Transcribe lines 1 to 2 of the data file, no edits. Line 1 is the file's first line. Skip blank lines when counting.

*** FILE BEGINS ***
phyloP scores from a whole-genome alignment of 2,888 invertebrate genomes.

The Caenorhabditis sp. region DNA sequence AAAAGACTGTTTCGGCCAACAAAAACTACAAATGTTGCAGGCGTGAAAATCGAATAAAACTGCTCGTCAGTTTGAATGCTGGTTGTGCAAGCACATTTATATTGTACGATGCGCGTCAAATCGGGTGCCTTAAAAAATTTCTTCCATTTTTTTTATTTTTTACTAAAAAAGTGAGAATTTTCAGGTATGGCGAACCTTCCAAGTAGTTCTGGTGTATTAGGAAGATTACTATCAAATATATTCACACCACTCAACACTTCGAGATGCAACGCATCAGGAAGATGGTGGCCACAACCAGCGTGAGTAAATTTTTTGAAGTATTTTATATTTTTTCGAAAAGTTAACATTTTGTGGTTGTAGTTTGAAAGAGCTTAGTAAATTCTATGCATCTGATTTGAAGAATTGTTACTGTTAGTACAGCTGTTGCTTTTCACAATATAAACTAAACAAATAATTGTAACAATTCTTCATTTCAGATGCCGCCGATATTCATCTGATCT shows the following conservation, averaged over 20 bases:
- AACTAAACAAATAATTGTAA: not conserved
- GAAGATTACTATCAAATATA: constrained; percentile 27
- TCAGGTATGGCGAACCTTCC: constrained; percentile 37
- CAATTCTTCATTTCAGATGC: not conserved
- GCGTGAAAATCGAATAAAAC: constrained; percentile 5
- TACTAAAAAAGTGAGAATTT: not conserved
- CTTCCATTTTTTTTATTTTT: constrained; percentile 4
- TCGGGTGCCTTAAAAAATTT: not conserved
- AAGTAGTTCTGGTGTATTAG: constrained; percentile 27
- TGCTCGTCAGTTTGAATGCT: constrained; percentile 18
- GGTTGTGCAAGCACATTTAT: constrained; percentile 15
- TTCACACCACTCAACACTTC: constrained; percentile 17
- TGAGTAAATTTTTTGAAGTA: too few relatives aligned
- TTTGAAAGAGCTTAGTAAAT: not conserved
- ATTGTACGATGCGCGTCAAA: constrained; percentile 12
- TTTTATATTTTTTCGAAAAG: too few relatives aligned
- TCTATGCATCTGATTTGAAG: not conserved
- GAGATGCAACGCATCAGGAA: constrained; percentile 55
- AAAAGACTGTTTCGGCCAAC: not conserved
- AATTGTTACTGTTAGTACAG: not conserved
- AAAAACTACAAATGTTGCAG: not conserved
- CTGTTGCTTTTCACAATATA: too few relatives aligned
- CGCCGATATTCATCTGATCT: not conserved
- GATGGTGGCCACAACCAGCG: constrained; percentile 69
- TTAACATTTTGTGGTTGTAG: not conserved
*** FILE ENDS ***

phyloP scores from a whole-genome alignment of 2,888 invertebrate genomes.

The Caenorhabditis sp. region DNA sequence AAAAGACTGTTTCGGCCAACAAAAACTACAAATGTTGCAGGCGTGAAAATCGAATAAAACTGCTCGTCAGTTTGAATGCTGGTTGTGCAAGCACATTTATATTGTACGATGCGCGTCAAATCGGGTGCCTTAAAAAATTTCTTCCATTTTTTTTATTTTTTACTAAAAAAGTGAGAATTTTCAGGTATGGCGAACCTTCCAAGTAGTTCTGGTGTATTAGGAAGATTACTATCAAATATATTCACACCACTCAACACTTCGAGATGCAACGCATCAGGAAGATGGTGGCCACAACCAGCGTGAGTAAATTTTTTGAAGTATTTTATATTTTTTCGAAAAGTTAACATTTTGTGGTTGTAGTTTGAAAGAGCTTAGTAAATTCTATGCATCTGATTTGAAGAATTGTTACTGTTAGTACAGCTGTTGCTTTTCACAATATAAACTAAACAAATAATTGTAACAATTCTTCATTTCAGATGCCGCCGATATTCATCTGATCT shows the following conservation, averaged over 20 bases: